This is a little Depression story. (When I mentioned it to my teenaged kids this morning over breakfast, one of them asked, “Which depression?” Okay. It’s January 2009, folks.)
Toward the beginning of the first era of big government (“The era of big government … has just begun!”), Eudora Welty was a fairly good but untried writer of short stories and a very fine and relatively experienced photographer. As a junior publicity agent for the Works Progress Administration (WPA — putting artists to work during a depression) she took some great pictures of the depressed Deep South but also of New York City.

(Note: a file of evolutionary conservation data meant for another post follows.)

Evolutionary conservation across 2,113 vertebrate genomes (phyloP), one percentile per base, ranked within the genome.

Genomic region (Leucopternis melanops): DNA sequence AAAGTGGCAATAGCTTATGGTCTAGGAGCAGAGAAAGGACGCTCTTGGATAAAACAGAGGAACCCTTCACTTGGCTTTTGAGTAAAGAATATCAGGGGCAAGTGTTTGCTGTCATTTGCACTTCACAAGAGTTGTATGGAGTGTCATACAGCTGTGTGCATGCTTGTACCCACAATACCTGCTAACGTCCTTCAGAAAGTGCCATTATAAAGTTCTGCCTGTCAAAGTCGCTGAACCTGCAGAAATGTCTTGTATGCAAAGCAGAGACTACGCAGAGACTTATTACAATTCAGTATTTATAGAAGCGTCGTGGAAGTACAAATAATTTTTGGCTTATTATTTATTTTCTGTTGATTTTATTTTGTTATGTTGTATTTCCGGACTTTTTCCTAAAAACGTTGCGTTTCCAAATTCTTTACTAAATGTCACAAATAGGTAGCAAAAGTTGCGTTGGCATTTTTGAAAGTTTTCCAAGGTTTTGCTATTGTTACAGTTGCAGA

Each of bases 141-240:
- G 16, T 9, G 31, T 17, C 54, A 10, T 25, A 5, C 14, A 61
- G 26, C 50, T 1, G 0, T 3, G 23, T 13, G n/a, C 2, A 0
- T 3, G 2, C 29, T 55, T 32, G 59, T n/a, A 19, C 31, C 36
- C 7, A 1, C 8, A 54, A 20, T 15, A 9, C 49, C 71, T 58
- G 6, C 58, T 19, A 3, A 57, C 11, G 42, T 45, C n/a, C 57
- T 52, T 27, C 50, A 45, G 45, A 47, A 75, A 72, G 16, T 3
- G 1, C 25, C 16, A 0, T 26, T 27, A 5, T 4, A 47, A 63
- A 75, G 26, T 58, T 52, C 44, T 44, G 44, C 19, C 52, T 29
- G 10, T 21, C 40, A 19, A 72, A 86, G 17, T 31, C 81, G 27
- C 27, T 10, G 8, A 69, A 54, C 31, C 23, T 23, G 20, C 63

But she wanted to write.
Given how hard it was to succeed as an artist generally, making the choice of short fiction over photography was counter-rational if not also counter-intuitive.
She wrote, although continued to love photography. But Welty was determined and tough. Later she left her camera on a bench in the Paris Metro and never replaced it — “never allowed herself to replace it.” I’ve heard of determination for the sake of an artist’s doing art, but this is such for the art of one medium over another. It’s an impressive, although not necessarily hopeful, anecdote.
I’d heard the story before. But today it’s also in Karen Rosenberg’s alluring review of the show of Welty’s documentary-style early ’30s photos now at the Musem of the City of New York. In today’s Times.